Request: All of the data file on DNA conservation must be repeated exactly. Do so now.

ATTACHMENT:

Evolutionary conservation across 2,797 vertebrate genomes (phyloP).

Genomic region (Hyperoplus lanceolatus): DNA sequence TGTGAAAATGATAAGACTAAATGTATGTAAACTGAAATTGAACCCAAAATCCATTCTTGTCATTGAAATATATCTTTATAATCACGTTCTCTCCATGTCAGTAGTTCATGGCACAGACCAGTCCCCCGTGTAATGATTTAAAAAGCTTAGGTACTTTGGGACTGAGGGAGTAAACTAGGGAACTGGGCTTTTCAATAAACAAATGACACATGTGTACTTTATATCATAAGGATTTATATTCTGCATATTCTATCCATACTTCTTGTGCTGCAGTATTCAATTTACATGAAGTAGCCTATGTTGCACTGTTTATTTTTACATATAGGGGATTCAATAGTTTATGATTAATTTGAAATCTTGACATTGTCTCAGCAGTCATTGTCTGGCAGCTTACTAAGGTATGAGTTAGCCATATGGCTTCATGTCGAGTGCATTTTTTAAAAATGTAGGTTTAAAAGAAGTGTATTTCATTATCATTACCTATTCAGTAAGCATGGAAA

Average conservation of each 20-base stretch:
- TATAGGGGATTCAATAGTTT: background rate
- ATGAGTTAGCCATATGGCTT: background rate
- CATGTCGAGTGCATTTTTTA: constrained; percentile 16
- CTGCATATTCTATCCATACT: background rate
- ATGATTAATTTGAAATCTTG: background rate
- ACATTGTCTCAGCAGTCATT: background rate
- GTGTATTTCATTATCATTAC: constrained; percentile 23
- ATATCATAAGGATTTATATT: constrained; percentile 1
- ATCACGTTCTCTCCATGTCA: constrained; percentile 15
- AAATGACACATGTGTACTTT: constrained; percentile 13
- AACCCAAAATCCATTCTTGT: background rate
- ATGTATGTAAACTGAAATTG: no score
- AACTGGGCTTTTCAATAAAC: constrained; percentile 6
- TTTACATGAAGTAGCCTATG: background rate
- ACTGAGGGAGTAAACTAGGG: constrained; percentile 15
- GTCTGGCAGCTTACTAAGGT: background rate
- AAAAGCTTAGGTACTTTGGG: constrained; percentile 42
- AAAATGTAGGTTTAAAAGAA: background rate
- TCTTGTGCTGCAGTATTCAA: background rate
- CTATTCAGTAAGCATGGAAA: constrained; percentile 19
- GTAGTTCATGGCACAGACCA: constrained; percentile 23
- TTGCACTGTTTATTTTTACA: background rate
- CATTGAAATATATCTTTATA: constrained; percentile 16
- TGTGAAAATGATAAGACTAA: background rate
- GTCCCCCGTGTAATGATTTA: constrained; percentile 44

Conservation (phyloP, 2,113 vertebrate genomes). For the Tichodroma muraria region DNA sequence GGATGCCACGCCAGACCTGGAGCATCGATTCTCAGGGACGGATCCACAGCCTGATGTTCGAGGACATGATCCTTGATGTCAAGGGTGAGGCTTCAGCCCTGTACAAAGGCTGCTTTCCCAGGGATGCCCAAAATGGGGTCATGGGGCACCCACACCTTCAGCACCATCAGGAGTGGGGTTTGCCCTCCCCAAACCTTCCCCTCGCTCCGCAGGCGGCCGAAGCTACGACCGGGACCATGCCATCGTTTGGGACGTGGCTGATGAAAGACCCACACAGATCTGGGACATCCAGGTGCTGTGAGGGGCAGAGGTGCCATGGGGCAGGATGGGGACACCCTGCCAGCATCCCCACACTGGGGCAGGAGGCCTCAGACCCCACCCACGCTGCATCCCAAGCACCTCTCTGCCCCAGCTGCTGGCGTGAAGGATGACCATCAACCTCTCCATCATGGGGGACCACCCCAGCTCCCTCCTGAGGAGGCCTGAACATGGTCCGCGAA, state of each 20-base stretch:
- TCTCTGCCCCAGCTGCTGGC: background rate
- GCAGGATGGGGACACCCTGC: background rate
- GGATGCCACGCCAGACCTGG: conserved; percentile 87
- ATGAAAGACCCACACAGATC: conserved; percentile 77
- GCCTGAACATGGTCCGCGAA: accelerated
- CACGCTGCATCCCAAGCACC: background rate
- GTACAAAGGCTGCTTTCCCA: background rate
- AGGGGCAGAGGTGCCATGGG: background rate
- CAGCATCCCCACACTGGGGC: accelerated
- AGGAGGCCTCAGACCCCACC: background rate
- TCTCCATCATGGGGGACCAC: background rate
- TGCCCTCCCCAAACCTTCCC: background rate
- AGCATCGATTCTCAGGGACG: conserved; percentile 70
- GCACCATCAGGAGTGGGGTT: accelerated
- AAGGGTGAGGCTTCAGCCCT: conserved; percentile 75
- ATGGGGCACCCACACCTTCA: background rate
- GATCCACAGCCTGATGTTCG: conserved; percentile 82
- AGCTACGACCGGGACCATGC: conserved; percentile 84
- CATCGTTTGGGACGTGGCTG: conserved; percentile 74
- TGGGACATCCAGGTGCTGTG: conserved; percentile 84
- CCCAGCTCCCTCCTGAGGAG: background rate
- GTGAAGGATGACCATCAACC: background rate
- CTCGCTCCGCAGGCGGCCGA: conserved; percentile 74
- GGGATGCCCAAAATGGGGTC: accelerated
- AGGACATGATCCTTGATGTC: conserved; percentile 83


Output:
Evolutionary conservation across 2,797 vertebrate genomes (phyloP).

Genomic region (Hyperoplus lanceolatus): DNA sequence TGTGAAAATGATAAGACTAAATGTATGTAAACTGAAATTGAACCCAAAATCCATTCTTGTCATTGAAATATATCTTTATAATCACGTTCTCTCCATGTCAGTAGTTCATGGCACAGACCAGTCCCCCGTGTAATGATTTAAAAAGCTTAGGTACTTTGGGACTGAGGGAGTAAACTAGGGAACTGGGCTTTTCAATAAACAAATGACACATGTGTACTTTATATCATAAGGATTTATATTCTGCATATTCTATCCATACTTCTTGTGCTGCAGTATTCAATTTACATGAAGTAGCCTATGTTGCACTGTTTATTTTTACATATAGGGGATTCAATAGTTTATGATTAATTTGAAATCTTGACATTGTCTCAGCAGTCATTGTCTGGCAGCTTACTAAGGTATGAGTTAGCCATATGGCTTCATGTCGAGTGCATTTTTTAAAAATGTAGGTTTAAAAGAAGTGTATTTCATTATCATTACCTATTCAGTAAGCATGGAAA

Average conservation of each 20-base stretch:
- TATAGGGGATTCAATAGTTT: background rate
- ATGAGTTAGCCATATGGCTT: background rate
- CATGTCGAGTGCATTTTTTA: constrained; percentile 16
- CTGCATATTCTATCCATACT: background rate
- ATGATTAATTTGAAATCTTG: background rate
- ACATTGTCTCAGCAGTCATT: background rate
- GTGTATTTCATTATCATTAC: constrained; percentile 23
- ATATCATAAGGATTTATATT: constrained; percentile 1
- ATCACGTTCTCTCCATGTCA: constrained; percentile 15
- AAATGACACATGTGTACTTT: constrained; percentile 13
- AACCCAAAATCCATTCTTGT: background rate
- ATGTATGTAAACTGAAATTG: no score
- AACTGGGCTTTTCAATAAAC: constrained; percentile 6
- TTTACATGAAGTAGCCTATG: background rate
- ACTGAGGGAGTAAACTAGGG: constrained; percentile 15
- GTCTGGCAGCTTACTAAGGT: background rate
- AAAAGCTTAGGTACTTTGGG: constrained; percentile 42
- AAAATGTAGGTTTAAAAGAA: background rate
- TCTTGTGCTGCAGTATTCAA: background rate
- CTATTCAGTAAGCATGGAAA: constrained; percentile 19
- GTAGTTCATGGCACAGACCA: constrained; percentile 23
- TTGCACTGTTTATTTTTACA: background rate
- CATTGAAATATATCTTTATA: constrained; percentile 16
- TGTGAAAATGATAAGACTAA: background rate
- GTCCCCCGTGTAATGATTTA: constrained; percentile 44

Conservation (phyloP, 2,113 vertebrate genomes). For the Tichodroma muraria region DNA sequence GGATGCCACGCCAGACCTGGAGCATCGATTCTCAGGGACGGATCCACAGCCTGATGTTCGAGGACATGATCCTTGATGTCAAGGGTGAGGCTTCAGCCCTGTACAAAGGCTGCTTTCCCAGGGATGCCCAAAATGGGGTCATGGGGCACCCACACCTTCAGCACCATCAGGAGTGGGGTTTGCCCTCCCCAAACCTTCCCCTCGCTCCGCAGGCGGCCGAAGCTACGACCGGGACCATGCCATCGTTTGGGACGTGGCTGATGAAAGACCCACACAGATCTGGGACATCCAGGTGCTGTGAGGGGCAGAGGTGCCATGGGGCAGGATGGGGACACCCTGCCAGCATCCCCACACTGGGGCAGGAGGCCTCAGACCCCACCCACGCTGCATCCCAAGCACCTCTCTGCCCCAGCTGCTGGCGTGAAGGATGACCATCAACCTCTCCATCATGGGGGACCACCCCAGCTCCCTCCTGAGGAGGCCTGAACATGGTCCGCGAA, state of each 20-base stretch:
- TCTCTGCCCCAGCTGCTGGC: background rate
- GCAGGATGGGGACACCCTGC: background rate
- GGATGCCACGCCAGACCTGG: conserved; percentile 87
- ATGAAAGACCCACACAGATC: conserved; percentile 77
- GCCTGAACATGGTCCGCGAA: accelerated
- CACGCTGCATCCCAAGCACC: background rate
- GTACAAAGGCTGCTTTCCCA: background rate
- AGGGGCAGAGGTGCCATGGG: background rate
- CAGCATCCCCACACTGGGGC: accelerated
- AGGAGGCCTCAGACCCCACC: background rate
- TCTCCATCATGGGGGACCAC: background rate
- TGCCCTCCCCAAACCTTCCC: background rate
- AGCATCGATTCTCAGGGACG: conserved; percentile 70
- GCACCATCAGGAGTGGGGTT: accelerated
- AAGGGTGAGGCTTCAGCCCT: conserved; percentile 75
- ATGGGGCACCCACACCTTCA: background rate
- GATCCACAGCCTGATGTTCG: conserved; percentile 82
- AGCTACGACCGGGACCATGC: conserved; percentile 84
- CATCGTTTGGGACGTGGCTG: conserved; percentile 74
- TGGGACATCCAGGTGCTGTG: conserved; percentile 84
- CCCAGCTCCCTCCTGAGGAG: background rate
- GTGAAGGATGACCATCAACC: background rate
- CTCGCTCCGCAGGCGGCCGA: conserved; percentile 74
- GGGATGCCCAAAATGGGGTC: accelerated
- AGGACATGATCCTTGATGTC: conserved; percentile 83